52. In the case on hand the impugned notification records potential "breach of peace" as the justification for the prior restraint - the suspension of screening of the film. The asserted potential threat is not on the ground that the content of the film is sexually explicit, obscene or pornographic. In the context of the permissible area of regulation under Article 19(2), it is not the case of the State that the film in any manner pejoratively impacts either the sovereignty and integrity of India, decency or morality, or constitutes contempt of Court, defamation or incitement to offence.
53. Presumptively the "breach of peace" justification under Section 8 of the 1955 Act, is presented by the State as falling within the expression "public order" in Article 19(2). Offending the sensibilities of those believing in or professing belief in Christianity as represented by a few individuals and organizations, is the State's justification for the impugned action.
54. All categories of speech and expression do not enjoy the same value and degree of protection in the context of Article 19(1)(a). Speech and expression impacting privacy rights, commercial speech, speech allegedly diminutive of the right to free trial, contumacious speech, speech in conflict with decency or morality or one constituting defamation or incitement to offence, particularly where the potential or assumed defamation is in relation to a person who is not in public office, are perhaps expressional categories which enjoy less than full measure of constitutional protection. Speech which clearly and proximally incites hatred and disaffection of even tolerant members of a sub-culture within a civil society might also be a category of speech falling within the above package i.e., enjoying less than full constitutional protection.
55. However, since in the constitutional context of Article 19(1)(a) it is the freedom of speech and expression which is guaranteed and not the State's right to impose restrictions thereupon, even categories of speech and expression which might normatively enjoy less than the full spectrum of constitutional protection must be subject to rational analysis and a challenged State action impacting the guaranteed right must be strictly scrutinized to test (a) whether it falls within the permissible area of restriction; (b) whether the restriction is reasonable; and (c) whether there are available less restrictive alternatives that the State ought to have pursued before resorting to the impugned action,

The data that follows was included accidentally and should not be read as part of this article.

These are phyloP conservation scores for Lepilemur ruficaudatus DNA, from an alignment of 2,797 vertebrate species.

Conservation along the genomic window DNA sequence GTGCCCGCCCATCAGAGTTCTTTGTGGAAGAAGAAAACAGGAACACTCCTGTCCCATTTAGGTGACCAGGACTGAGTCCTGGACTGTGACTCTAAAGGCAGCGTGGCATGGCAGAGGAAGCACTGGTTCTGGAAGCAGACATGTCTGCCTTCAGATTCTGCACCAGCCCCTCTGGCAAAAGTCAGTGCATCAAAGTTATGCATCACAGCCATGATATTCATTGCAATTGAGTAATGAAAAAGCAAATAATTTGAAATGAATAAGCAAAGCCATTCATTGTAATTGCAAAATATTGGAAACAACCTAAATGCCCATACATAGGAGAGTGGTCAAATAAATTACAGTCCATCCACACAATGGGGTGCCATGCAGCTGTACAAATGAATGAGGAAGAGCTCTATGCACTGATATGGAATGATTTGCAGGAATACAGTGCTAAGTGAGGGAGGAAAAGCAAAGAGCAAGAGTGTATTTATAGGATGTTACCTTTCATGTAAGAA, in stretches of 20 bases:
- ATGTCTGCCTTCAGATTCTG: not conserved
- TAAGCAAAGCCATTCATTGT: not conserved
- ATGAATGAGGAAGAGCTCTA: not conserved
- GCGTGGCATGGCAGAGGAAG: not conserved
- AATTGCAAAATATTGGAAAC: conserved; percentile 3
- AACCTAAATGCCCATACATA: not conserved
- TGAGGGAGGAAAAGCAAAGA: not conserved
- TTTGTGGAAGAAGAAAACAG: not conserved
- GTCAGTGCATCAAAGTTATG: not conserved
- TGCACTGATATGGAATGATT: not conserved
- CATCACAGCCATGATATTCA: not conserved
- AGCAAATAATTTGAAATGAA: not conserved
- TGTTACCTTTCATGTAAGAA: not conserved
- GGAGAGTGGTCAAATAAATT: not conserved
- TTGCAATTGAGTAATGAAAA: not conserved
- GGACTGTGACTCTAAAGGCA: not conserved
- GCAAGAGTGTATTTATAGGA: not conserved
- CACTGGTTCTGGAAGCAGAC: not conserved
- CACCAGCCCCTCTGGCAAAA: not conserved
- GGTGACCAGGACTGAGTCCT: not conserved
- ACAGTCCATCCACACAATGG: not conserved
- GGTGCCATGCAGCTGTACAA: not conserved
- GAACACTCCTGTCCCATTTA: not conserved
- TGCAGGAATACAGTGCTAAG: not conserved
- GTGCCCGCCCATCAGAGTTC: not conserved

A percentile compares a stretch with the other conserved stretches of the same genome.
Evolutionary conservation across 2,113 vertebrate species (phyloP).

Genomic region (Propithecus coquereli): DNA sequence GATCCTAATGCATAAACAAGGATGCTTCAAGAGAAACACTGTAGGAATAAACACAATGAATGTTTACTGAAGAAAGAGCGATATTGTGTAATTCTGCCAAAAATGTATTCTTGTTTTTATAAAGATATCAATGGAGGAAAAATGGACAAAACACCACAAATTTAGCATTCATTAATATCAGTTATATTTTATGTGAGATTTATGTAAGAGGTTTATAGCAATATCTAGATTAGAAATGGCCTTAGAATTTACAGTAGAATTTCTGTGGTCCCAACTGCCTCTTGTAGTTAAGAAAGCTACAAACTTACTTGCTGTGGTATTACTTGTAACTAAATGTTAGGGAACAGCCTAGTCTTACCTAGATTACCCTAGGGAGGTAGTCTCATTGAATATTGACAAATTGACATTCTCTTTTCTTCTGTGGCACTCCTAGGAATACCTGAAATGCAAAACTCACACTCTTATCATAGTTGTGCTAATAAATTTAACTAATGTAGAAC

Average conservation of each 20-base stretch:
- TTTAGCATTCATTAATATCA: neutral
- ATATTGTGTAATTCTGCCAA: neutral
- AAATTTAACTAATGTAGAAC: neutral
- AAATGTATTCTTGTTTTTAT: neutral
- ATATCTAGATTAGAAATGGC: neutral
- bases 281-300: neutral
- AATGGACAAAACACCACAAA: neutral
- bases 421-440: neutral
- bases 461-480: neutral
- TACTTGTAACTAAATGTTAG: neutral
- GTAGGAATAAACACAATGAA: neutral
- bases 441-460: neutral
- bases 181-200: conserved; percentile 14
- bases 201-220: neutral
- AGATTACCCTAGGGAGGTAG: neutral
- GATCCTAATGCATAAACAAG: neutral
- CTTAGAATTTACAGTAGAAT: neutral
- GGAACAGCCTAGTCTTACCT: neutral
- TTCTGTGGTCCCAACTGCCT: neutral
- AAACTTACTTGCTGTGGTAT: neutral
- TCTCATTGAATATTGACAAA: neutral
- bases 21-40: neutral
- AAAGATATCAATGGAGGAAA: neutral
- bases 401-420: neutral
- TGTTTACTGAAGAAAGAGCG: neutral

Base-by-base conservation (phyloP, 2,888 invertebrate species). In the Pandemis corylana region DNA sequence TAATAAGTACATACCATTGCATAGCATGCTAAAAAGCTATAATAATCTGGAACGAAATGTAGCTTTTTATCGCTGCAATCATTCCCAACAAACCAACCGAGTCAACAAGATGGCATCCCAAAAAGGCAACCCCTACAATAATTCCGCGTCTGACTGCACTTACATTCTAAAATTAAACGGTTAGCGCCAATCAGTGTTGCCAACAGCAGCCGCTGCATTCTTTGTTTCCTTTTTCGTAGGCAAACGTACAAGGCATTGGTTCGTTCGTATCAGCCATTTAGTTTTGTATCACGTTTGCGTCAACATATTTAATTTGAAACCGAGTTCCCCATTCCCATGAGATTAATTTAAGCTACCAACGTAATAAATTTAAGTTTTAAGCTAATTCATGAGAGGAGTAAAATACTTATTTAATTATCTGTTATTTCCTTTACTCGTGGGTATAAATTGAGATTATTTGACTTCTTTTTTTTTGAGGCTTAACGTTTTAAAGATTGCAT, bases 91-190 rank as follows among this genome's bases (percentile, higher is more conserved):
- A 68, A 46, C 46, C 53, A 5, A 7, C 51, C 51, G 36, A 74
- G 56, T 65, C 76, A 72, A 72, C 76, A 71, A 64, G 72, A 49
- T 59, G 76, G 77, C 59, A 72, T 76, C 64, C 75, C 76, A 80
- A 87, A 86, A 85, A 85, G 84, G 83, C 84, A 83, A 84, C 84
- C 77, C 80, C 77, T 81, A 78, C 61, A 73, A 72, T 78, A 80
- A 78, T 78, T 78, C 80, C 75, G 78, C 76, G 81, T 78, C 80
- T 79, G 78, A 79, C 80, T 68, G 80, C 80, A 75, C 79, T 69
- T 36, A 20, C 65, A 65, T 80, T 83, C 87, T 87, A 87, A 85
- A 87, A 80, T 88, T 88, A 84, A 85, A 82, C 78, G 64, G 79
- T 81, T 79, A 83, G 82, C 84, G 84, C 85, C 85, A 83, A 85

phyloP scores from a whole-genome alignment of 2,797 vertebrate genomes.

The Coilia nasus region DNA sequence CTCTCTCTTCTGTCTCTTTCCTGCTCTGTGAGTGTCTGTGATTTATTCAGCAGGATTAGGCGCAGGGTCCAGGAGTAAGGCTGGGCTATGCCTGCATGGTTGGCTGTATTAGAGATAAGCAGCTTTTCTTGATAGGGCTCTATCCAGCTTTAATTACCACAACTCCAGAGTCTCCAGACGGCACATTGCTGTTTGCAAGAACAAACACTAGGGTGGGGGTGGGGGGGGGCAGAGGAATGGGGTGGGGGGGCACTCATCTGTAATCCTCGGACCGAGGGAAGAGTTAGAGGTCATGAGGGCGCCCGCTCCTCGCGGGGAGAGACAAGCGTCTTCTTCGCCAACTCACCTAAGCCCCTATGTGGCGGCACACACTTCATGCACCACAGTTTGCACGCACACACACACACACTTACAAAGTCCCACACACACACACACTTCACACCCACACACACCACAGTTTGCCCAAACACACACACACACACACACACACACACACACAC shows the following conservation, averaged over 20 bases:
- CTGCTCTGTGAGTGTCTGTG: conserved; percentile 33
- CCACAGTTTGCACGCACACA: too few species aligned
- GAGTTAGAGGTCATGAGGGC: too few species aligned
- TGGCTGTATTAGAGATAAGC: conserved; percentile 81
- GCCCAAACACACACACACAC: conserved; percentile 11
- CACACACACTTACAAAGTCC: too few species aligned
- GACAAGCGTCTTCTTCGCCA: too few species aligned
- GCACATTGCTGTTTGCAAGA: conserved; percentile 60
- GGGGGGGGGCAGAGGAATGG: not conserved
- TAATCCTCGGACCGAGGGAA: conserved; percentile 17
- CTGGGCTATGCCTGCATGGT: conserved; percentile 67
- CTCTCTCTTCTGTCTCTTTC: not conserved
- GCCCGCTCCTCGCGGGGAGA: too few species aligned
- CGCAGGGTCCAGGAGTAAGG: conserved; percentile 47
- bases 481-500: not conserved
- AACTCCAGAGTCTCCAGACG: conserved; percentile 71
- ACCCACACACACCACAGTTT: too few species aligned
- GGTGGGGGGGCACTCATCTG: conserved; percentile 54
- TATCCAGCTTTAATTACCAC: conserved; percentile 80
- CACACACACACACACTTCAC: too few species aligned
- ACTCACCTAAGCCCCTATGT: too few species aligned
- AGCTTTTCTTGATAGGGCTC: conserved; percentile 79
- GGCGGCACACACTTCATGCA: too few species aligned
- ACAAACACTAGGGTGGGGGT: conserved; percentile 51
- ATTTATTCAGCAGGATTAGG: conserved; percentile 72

56. The impugned film is based on Dan Brown's novel. It is a work of fiction. The novel and its audio - visual exposition - the film, are professedly a work of fiction. The Board before recording its informed and considered satisfaction under the provisions of the 1952 Act and granting the certification on 23.5.2006, at the instance of the Union Government had organized a special screening for representative classes of Christian and other objectors to the film and has granted the certificate after requiring the producers to incorporate a disclaimer both before and after the film (that the characters and incidents portrayed and the names in the film are fictitious and bear no similarity with the name, character or history of any person). The film has thus passed censorial muster on its certification by an expert statutory body constituted under a federal legislation.
57. Earlier in this analysis it is considered that freedom of speech and expression is an inalienable component to the fulfillment of rational human personality. Intrinsic to such fulfillment is the right of an individual to be informed about facts, ideas and theories about scientific, historical, technological, social, political, religious and cultural developments, about competing, even combative doctrines, theories and viewpoints on religious, social and political institutions and the personalities which influence these institutions; the right to be informed not only about the orthodoxy and dogma but about heterodoxy and counter-dogma as well. The choice of what information to receive is a protected individual choice, subject to State control and regulation only for compelling Governmental purposes within the defined spectrum of purposes qua Article 19(2).
58. Freedom of speech and expression discourse in the Article 19 context must therefore accommodate the right to know, the right not to know, the right of open minded liberal and curious individuals as well as of members of closed communities and cultures. While considering the reasonableness of a State imposed restraint it is therefore inevitable that the reason for the restraint, its legitimacy in the context of the protected freedom and the permissible area of its invasion by the State and whether the State could have employed less restrictive alternatives of restraint, must all be considered.
59. We live in an information and communication obsessed period of human civilization. Contemporaneous man is therefore subject to voluminous and diverse printed and audio-visual material. Such material may be obnoxious, may constitute a visual clutter, may offend one's sensibilities, fundamental assumptions of faith or of social and political institutions or may also be offensive to deeply held beliefs. The question therefore arises, a question that goes to the heart of the discourse as to freedom of speech and expression, whether an individual's freedom may be exercised only when there is universal approbation of the content of the speech and expression.
60. Since freedom to speak and express and its corollary the right to knowledge and information includes the freedom to be protected from speech, expression and information that an individual does not desire to expose himself to, the problem is one of accommodation of these corollary and competing values which are in a way complementary though apparently in conflict.